This post is a collaboration with Hero Elementary, a PBS KIDS show that Lila has enjoyed watching since its premier. We are so excited for this partnership. All opinions are my own.
Last month I posted about one of Lila’s favorite PBS KIDS TV shows that we fully support: Hero Elementary. It’s about Super Students (Sparks’ Crew) that problem-solve through the use of science. The show encourages young kids to think like scientists, but also teaches characteristics like empathy and kindness. Like I said before, the bits of Spanish incorporated into the show are the icing on the cake for me. 🙂
In one of the newer January episodes, Fur Blur, the Hero Elementary hamster starts sleeping a lot more. Lila has talked about bears hibernating in the winter, but I don’t think either of us realized that other animals might also exhibit different characteristics with the weather change. This led to a conversation about how we also end up spending more time in our own habitat because it’s just a bit more uncomfortable outside – whether it’s because it’s rainy, cold, or both! So instead of going outside for a walk, observing different plants and flowers, or even blowing bubbles, we’ll be staying inside to partake in crafts! Different kinds of weather mean we can or can’t do certain activities, so we’ll save the bubbles for another day.
This month we have another Hero Elementary inspired project to share – and while it’s also snow related, it was inspired by Lila’s really cool kaleidoscope.
Giant Paper Bag Snowflake Materials:
6-8 paper bags per snowflake (we used 6 per snowflake)
Scissors (grown-up scissors and safety scissors)
Hot glue gun (for grown-up use only)
The project is a lot easier than it looks! On the side of the lunch bag where the bottom is folded up, make a T with the hot glue, as shown with the white line in the image below.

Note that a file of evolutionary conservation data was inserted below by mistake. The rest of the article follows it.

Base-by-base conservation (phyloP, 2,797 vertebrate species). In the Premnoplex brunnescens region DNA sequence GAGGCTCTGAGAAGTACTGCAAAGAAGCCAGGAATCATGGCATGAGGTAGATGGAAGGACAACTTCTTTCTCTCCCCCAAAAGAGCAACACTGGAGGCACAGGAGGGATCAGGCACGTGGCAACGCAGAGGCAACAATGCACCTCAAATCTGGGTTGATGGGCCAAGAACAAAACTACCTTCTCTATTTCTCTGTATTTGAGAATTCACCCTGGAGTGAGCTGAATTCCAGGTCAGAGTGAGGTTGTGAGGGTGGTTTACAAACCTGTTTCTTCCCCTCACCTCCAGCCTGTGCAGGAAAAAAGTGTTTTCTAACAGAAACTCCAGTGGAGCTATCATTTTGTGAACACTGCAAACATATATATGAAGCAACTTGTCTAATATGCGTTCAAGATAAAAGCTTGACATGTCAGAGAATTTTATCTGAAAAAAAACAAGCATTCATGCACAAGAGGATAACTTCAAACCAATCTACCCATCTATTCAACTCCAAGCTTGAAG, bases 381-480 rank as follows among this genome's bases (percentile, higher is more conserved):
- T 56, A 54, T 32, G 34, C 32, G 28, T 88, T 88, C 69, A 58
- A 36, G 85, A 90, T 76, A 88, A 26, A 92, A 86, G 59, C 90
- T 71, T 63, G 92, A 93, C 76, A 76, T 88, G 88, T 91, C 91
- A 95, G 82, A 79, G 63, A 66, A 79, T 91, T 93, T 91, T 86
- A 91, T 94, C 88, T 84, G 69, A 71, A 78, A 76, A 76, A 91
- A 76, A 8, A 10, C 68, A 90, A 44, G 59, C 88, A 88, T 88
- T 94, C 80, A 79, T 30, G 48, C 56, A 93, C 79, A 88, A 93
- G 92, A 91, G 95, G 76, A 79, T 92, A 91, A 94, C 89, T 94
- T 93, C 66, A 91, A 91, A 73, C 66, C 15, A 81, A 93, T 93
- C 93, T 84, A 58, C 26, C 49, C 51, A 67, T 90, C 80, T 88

Put another bag facing the same direction on top of the fresh glue. Be careful because the glue is still warm through the layers of lunch bag.
Make another T with the glue until you’ve used your 6-8 bags. Don’t glue the top-most bag yet.
Cut your pattern in the top one or two bags, and keep cutting it all the way down, following the edges of the previous cuts on the top pieces. If you are more particular you can always trace it and then cut, as well.
Once you’ve cut through all the bags, glue the back and front together so that you have a giant 3D snowflake. Be careful again, as the layers are a bit thinner on the final glue.
Cut a small slit through two sides that are touching and slip your ribbon through. Now you can hang the snowflakes!
We only had time to make two that afternoon, but I think 5 would make a room look so cool! Or even three around just our window.
As an elementary school librarian, I have become aware of the weather curriculum in science class. These episodes of Hero Elementary can be found on the PBS KIDS video app, as well as PBSKIDS.org, and would make a great hook or support lesson for sure. If I taught science, I might encourage kids to use some of their at-home-screen time to enjoy the show – they’re really informative!
Check your local listings to check out the show Hero Elementary on PBS KIDS with your kiddo(s), and also let me know how you and your family “hibernate.” 🙂
This is a sponsored post written by me on behalf of Hero Elementary.
I love this! Lila has such a smart and creative mommy. ⭐️
(And PBSKids.org is full of great info. There’s a properties of operations video using Skittles that’s just the BEST.)
Awesome! Thanks for the tip!
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